A doctor in Nice, France assembles tubes of odors to waft under the nose of a blindfolded patient during tests to help determine why she has been unable to smell or taste since she contracted COVID-19 in November 2020. Associated Press/John Leicester

“The burden is real and it is significant … [but] as with any new disease, so much was and remains unknown,” Kluge said at a briefing, adding that doctors and patients have “mapped a path in the dark.”

Some experiencing long-term symptoms have been “met with disbelief or lack of understanding,” he said. “The sufferers of post-COVID conditions need to be heard if we are to understand the long-term consequences.”

His warnings come as global infections have reached 118 million, although cases are trending downward worldwide. Vaccinations against the virus are on the rise, despite the proliferation of new variants experts say are more contagious than the original strain.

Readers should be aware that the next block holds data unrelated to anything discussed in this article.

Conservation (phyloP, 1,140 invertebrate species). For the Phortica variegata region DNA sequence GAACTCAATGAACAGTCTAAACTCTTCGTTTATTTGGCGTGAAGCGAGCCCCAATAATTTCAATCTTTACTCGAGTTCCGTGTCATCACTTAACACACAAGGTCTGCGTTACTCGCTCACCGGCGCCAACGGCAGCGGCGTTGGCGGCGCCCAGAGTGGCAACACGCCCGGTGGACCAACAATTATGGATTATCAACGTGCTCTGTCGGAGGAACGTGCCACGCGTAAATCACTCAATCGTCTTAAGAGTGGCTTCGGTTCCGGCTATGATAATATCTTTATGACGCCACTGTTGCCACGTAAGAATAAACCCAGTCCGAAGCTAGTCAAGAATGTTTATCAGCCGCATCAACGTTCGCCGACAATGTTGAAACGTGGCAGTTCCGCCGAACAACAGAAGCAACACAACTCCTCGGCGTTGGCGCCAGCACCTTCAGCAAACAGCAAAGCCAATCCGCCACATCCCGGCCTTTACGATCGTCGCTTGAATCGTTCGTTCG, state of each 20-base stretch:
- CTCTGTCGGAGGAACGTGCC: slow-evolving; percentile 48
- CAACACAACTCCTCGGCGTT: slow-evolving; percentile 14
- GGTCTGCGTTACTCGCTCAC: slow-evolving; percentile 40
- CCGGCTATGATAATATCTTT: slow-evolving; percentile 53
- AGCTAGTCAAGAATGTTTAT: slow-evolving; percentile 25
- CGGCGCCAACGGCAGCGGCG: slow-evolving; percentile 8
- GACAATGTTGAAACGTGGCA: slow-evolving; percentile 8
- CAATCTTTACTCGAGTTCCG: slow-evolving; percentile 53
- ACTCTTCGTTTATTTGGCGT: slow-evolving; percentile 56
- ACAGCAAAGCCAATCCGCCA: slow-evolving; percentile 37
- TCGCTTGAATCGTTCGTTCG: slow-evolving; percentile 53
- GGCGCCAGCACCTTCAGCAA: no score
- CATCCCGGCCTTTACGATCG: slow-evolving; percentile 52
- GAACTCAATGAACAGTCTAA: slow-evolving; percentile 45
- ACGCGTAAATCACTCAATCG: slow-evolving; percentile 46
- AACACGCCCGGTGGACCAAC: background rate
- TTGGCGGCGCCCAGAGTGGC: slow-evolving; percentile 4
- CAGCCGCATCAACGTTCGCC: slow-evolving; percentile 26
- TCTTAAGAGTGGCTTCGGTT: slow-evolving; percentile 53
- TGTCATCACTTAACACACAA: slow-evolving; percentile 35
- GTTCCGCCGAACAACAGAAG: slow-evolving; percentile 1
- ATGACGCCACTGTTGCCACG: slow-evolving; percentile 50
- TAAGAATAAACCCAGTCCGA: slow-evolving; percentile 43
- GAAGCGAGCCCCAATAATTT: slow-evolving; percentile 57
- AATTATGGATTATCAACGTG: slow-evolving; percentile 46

People grappling with the lingering effects of COVID-19 have reported feeling stigmatized and unable to persuade medical professionals to take their cases seriously, according to the brief, titled “Preparing for Long COVID.”

It also found that women and health-care workers appeared to be at greater risk.

About a quarter of those with COVID-19 suffer symptoms about a month after testing positive, but some 1 in 10 experience symptoms after 12 weeks, according to the authors.

Tokyo Olympics chiefs say no cheering or shouting at torch relay

TOKYO – With the Olympic flame at its heart, the role of the torch relay is “to arouse joy and excitement for the Games” across the host nation. That’s the message Tokyo 2020 officials put out on Thursday. But, they warned, be careful how you express your joy – and definitely don’t get too excited.

Actress Satomi Ishihara runs during a rehearsal of the torch relay in Tokyo, in February 2020, as crowds line the roadside to watch. Japan News-Yomiuri